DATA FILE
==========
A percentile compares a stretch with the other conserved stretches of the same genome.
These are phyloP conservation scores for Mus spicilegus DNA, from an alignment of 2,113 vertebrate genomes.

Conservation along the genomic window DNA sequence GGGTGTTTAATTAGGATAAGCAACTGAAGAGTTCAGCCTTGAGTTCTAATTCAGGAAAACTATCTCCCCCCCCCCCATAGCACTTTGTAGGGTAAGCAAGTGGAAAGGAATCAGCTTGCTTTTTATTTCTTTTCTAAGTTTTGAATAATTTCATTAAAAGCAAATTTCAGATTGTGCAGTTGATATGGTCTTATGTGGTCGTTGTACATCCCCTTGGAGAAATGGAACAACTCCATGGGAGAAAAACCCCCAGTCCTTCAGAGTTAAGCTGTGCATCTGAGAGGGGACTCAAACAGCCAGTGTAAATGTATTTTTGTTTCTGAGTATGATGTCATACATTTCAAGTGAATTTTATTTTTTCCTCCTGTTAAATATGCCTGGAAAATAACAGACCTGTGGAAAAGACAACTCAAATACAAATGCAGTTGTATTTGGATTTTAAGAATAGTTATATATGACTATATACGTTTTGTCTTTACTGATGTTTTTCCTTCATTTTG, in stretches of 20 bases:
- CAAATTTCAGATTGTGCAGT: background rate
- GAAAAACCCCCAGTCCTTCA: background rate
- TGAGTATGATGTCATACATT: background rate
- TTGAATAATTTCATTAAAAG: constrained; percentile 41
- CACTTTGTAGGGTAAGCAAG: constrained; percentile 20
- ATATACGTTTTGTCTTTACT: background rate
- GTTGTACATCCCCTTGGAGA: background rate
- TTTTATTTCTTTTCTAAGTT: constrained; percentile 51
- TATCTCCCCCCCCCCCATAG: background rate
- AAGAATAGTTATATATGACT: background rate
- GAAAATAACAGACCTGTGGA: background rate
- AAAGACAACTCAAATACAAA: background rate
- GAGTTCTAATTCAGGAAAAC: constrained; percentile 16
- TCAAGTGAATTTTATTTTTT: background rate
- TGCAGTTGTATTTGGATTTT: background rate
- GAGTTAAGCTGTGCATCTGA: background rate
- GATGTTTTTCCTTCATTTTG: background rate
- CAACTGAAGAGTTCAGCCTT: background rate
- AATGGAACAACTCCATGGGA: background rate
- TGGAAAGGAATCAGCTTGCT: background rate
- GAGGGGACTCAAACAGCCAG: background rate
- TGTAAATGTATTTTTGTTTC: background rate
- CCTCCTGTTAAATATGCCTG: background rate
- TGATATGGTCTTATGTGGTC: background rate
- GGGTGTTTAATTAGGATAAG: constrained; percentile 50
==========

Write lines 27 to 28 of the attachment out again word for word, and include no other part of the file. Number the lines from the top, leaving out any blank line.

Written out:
- TGATATGGTCTTATGTGGTC: background rate
- GGGTGTTTAATTAGGATAAG: constrained; percentile 50